Condom self-efficacy, HIV knowledge and understanding, perceived peer sexual behavior, and condom use among sexually active adolescents
The current study investigates condom self-efficacy, knowledge, perceived peer behavior, and condom use among sexually active high school students. Eighty (N=80) students, ages 15 through 18, from a suburban school district outside the greater metropolitan area of New York City with a condom availability program, participated in the study. Criteria for participation in the study were self-reports of prior sexual intercourse and inclusion in the New York State-mandated HIV/AIDS health education class. Participants completed a self-report survey to measure variables of condom self-efficacy, HIV/AIDS knowledge, and perceived peer condom use. Surveys were used to discriminate between consistent and inconsistent condom users. Results suggested that students who attended the high school had significantly higher rates of condom use than students in either the normative national or local samples. Results indicated that while there were no significant differences among the students on levels of condom self-efficacy or HIV/AIDS knowledge, consistent condom users perceived significantly higher levels of condom use among their peers (67%) than the inconsistent condom users (53%). In addition, results of a logistic regression found that perception of peer condom use was a significant predictor of consistent condom use. This suggests social norms likely play a major role in condom use for the sexually active adolescents in this study. However, no conclusions could be drawn about the specific effects of the condom availability program due to demographic differences between the study sample and normative samples. Future research should focus on the roles of demographics and social norms in condom use for sexually active adolescents in suburban districts.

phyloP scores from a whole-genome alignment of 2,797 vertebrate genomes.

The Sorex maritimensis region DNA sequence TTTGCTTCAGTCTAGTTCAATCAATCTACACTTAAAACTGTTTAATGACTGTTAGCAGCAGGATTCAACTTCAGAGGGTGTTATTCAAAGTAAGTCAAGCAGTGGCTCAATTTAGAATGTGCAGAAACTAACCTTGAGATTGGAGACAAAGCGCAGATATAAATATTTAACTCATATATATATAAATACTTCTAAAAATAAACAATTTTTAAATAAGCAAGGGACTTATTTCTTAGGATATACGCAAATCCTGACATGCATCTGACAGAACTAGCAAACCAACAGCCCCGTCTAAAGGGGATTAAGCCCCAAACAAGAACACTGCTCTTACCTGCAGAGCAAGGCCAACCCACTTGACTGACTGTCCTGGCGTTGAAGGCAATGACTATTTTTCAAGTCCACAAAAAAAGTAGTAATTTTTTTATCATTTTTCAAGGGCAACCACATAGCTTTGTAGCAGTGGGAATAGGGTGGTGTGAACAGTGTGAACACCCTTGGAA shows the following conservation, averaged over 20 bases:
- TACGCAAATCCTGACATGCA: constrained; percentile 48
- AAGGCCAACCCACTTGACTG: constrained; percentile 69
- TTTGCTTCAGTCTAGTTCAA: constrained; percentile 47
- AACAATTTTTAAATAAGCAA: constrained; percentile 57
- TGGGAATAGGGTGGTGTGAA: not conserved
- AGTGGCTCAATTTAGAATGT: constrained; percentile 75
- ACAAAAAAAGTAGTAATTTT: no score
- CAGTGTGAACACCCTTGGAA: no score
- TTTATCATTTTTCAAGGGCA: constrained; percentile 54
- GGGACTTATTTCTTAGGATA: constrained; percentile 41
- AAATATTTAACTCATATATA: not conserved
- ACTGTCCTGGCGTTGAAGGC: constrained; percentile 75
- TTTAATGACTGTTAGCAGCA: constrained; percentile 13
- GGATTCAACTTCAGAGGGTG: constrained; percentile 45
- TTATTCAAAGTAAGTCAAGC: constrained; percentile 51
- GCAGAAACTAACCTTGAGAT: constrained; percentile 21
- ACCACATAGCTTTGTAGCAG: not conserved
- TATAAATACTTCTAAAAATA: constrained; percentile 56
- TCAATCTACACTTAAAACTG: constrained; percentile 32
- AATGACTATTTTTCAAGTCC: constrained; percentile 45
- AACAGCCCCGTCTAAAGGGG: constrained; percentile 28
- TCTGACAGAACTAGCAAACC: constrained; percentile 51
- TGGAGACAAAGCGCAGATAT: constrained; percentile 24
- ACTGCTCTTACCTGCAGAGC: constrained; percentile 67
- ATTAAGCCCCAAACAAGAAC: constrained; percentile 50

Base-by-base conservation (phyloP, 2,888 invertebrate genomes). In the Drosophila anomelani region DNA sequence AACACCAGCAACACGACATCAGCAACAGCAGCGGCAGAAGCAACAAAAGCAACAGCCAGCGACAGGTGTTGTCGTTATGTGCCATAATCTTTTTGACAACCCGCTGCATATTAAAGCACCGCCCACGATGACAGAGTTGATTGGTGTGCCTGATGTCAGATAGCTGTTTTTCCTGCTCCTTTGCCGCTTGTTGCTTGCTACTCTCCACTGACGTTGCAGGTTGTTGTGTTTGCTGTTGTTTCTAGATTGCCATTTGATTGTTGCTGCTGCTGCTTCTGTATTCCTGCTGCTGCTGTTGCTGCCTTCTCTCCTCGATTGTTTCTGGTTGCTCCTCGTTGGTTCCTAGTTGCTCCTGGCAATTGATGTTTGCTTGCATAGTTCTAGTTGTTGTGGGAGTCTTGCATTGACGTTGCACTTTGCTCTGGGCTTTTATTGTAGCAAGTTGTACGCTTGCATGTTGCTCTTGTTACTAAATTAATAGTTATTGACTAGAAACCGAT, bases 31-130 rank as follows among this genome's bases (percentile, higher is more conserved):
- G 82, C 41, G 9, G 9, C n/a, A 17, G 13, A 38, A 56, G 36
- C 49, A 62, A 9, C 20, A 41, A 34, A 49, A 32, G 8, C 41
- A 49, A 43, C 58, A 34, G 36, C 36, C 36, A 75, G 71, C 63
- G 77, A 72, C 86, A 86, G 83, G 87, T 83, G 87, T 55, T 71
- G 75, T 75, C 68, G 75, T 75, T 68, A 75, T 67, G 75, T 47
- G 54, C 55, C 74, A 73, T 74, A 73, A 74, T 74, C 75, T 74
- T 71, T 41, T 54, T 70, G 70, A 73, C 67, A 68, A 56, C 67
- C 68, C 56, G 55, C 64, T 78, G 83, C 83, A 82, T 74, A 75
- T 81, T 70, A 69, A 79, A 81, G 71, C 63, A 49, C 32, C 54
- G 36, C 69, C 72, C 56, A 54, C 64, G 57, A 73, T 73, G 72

Behavioral psychology|Educational psychology|Public health
Ellis-Hernandez, Katherine Dorothy, "Condom self-efficacy, HIV knowledge and understanding, perceived peer sexual behavior, and condom use among sexually active adolescents" (2009). ETD Collection for Fordham University. AAI3361352.